I’m in love with Annie Clark.
I picked up “Marry Me” on a whim, solely motivated by the album’s cover, hoping intently that the girl who represented the record would one day ask me her namesake. Annie Clark, sometimes known as St. Vincent, is standing in front of a grey wash, wearing a grey shirt. The contrast of these earth tones to her ghostly complexion is only matched by the subtle rose color of her lips. You don’t have to say it, I know I sound completely psychotic, but when pining over St. Vincent, that’s completely appropriate.
I was hooked. The dirty guitar, the angelic voice, the lyrics that made almost no sense and at the same time made all the sense in the world, St. Vincent’s music was perfect. At least for me. Her sophomore and junior efforts were even better with “Strange Mercies” being one of my favorite albums of all time.
It makes sense that I’d be excited for “Love this Giant,” a collaborative record between the Talking Head’s David Bryne and, as you’d guess, St. Vincent. Now, a few things to start. First, I’m not musical, I have no idea how to write, play, or even appreciate most songs. I’ve also, despite constant suggestions to the contrary, never gotten in to any post-punk. That said, I’ve never really listened to the Talking Heads or any of David Byrne’s solo stuff. I came to “Love this Giant” as a fan, but only in half.
The first thing I noticed, without reading the linear notes, was how uncollaborative this collaborative record was. David Byrne would lead on one song, St. Vincent on the next. Each song sounded like a solo effort, wether or not both artist were in play.
The sound is consistant, though, and it’s nice. It’s what I always imagined David Byrne would sound like, this post-punk, melancholy, almost islander jam. I’ll be honest, I liked it. Specifically the track I Should Watch TV lead by Byrne. The opening repetitive upward slant of the lyrics annoyed me, but eventually everything slips in to a more robust composition that perfectly suit the lyrics and, in retrospect, validate that early felt annoyance.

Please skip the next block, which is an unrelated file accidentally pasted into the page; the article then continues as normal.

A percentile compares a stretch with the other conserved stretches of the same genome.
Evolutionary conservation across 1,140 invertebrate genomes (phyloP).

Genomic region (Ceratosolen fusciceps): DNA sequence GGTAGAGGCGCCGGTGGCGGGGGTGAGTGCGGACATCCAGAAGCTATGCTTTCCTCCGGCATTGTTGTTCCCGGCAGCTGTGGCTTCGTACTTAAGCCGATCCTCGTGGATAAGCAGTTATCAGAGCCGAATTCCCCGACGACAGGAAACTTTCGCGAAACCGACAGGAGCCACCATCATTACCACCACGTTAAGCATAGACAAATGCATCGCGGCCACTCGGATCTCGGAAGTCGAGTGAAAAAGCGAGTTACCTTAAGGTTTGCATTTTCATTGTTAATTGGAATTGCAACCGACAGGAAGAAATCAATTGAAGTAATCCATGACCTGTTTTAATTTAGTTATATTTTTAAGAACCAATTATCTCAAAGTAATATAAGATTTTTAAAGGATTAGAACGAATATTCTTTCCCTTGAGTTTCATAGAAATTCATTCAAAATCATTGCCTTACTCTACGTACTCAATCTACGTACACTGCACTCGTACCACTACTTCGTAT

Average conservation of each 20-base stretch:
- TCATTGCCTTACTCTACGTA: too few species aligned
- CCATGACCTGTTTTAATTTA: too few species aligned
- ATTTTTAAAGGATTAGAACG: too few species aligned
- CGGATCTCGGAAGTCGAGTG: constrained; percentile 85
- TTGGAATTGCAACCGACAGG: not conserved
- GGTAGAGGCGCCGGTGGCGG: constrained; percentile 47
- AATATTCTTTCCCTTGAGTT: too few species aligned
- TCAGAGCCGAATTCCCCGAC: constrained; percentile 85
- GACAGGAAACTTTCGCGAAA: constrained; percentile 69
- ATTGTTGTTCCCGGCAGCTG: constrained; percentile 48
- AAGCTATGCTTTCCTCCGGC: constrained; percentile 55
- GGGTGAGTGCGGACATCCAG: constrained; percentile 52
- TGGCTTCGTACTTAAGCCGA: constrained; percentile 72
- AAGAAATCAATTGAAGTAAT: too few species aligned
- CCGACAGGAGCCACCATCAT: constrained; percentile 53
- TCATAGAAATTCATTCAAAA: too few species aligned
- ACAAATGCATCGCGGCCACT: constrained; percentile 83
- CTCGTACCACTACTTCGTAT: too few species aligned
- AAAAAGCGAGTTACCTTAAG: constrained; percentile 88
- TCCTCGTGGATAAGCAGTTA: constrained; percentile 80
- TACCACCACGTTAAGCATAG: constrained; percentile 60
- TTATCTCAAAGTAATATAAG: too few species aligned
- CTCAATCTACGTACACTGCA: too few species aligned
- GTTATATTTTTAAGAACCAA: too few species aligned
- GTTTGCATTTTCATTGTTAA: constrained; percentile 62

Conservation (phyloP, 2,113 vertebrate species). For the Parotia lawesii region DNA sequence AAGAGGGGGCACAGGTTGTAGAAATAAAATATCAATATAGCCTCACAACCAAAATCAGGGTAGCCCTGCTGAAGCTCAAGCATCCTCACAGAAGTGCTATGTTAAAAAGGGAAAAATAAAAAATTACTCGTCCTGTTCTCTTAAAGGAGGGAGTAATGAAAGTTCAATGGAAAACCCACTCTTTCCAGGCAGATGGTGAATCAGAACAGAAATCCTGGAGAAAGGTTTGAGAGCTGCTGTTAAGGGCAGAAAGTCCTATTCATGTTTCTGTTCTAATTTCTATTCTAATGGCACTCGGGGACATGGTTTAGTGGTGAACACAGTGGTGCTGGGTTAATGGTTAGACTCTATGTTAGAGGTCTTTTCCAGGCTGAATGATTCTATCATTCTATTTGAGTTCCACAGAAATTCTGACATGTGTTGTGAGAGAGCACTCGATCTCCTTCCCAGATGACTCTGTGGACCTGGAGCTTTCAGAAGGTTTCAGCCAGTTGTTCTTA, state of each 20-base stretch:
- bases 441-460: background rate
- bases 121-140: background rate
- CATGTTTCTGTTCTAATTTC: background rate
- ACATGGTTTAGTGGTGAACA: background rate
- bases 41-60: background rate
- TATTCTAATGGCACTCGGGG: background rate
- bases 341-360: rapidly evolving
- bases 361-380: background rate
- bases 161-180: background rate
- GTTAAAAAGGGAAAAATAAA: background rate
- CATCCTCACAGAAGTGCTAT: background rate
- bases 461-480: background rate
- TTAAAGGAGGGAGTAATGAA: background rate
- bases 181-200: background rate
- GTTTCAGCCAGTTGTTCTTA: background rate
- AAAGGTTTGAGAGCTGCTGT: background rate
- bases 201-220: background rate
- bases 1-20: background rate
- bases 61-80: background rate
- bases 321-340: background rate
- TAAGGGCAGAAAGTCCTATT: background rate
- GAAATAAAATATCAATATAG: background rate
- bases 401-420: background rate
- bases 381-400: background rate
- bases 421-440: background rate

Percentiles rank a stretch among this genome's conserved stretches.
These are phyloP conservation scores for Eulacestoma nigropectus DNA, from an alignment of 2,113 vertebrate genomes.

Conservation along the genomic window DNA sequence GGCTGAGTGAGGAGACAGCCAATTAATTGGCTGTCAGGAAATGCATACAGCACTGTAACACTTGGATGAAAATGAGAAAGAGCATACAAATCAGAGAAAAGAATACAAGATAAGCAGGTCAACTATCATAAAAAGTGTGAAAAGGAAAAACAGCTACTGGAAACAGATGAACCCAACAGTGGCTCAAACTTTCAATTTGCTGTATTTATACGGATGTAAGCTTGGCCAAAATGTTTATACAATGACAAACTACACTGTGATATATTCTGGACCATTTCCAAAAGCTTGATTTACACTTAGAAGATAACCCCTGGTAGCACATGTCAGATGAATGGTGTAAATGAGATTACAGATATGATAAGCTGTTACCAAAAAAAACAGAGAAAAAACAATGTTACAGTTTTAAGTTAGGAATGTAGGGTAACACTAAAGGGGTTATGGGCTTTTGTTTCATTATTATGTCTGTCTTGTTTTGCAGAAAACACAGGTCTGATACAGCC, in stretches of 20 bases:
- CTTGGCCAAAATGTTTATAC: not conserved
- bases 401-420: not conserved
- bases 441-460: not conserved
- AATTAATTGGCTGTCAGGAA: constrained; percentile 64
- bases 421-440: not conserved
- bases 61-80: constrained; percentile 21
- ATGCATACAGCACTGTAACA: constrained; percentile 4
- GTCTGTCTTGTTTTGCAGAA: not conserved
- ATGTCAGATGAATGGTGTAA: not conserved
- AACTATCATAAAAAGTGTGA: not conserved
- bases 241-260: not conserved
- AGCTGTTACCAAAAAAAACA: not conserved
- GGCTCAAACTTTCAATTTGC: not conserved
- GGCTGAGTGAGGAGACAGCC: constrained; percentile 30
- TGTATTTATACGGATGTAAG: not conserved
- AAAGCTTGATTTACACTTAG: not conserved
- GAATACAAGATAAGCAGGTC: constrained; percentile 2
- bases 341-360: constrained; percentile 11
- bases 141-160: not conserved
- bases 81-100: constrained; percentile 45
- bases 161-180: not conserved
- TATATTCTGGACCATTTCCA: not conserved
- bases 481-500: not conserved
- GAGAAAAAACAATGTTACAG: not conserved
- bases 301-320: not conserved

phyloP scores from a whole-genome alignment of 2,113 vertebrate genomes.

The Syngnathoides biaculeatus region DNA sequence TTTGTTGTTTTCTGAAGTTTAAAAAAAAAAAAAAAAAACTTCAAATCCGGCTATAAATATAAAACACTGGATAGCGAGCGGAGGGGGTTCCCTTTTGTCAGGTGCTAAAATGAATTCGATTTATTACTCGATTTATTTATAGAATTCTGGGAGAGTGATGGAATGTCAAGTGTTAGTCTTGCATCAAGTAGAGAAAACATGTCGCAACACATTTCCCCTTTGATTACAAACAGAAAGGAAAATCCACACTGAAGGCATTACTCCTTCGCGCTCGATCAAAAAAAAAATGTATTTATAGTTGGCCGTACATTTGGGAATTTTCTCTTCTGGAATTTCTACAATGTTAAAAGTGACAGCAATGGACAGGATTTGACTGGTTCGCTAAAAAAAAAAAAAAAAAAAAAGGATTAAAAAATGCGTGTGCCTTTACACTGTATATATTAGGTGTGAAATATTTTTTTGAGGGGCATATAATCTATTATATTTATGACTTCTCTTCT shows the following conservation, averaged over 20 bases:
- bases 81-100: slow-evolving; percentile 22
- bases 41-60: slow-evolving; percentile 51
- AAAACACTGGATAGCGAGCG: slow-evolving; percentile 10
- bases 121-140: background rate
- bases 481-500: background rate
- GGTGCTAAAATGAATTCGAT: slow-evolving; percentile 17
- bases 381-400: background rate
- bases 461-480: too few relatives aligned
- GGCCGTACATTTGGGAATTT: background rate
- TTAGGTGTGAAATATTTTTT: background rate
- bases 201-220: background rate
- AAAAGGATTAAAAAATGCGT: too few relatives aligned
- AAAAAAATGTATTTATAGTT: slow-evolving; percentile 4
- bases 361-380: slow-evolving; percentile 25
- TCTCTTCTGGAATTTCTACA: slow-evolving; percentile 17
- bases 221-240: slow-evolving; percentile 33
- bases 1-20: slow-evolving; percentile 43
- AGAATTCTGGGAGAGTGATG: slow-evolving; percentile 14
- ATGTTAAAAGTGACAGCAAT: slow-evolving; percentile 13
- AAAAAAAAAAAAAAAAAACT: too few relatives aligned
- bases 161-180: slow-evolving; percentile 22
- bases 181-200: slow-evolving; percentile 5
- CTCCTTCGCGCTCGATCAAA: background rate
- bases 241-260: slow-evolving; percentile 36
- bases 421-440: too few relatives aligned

Now, it’s understandable that a singer like Byrne would overshadow the younger St. Vincent. Most of the record is, arguably, Byrne heavy. Even the songs lead by Clark are composed with an obvious influence from the post-punk star. I’m not saying this is a bad thing, but it’s something I had to get used to. There are certain things I love about St. Vincent, some signifiers in her form that let you know who your listening to. Unhinged guitars, psychotic synths, controlled shrieks, and haunting lyrics all stew together to make something that’s as audibly appealing as it is erotic.
I felt like those elements were missing from “Love this Giant.” The songs I enjoy the most, songs like Optimist, are those that are most true to St. Vincent’s form. I understand that I came at this record with a bias, that I wanted the follow up to “Strange Mercies” instead of something new. While I’ve gotten over that, while I’ve really started to enjoy this album, I still feel like St. Vincent is present but not performing.
You should buy this album because it’s important. It’s connecting two moments in music, and I think that means something. I came to “Love this Giant” as a fan of St. Vincent, and I’ve left it as a fan of David Byrne. If anything, it accomplishes something great by showing the fan of one artist the better parts of another.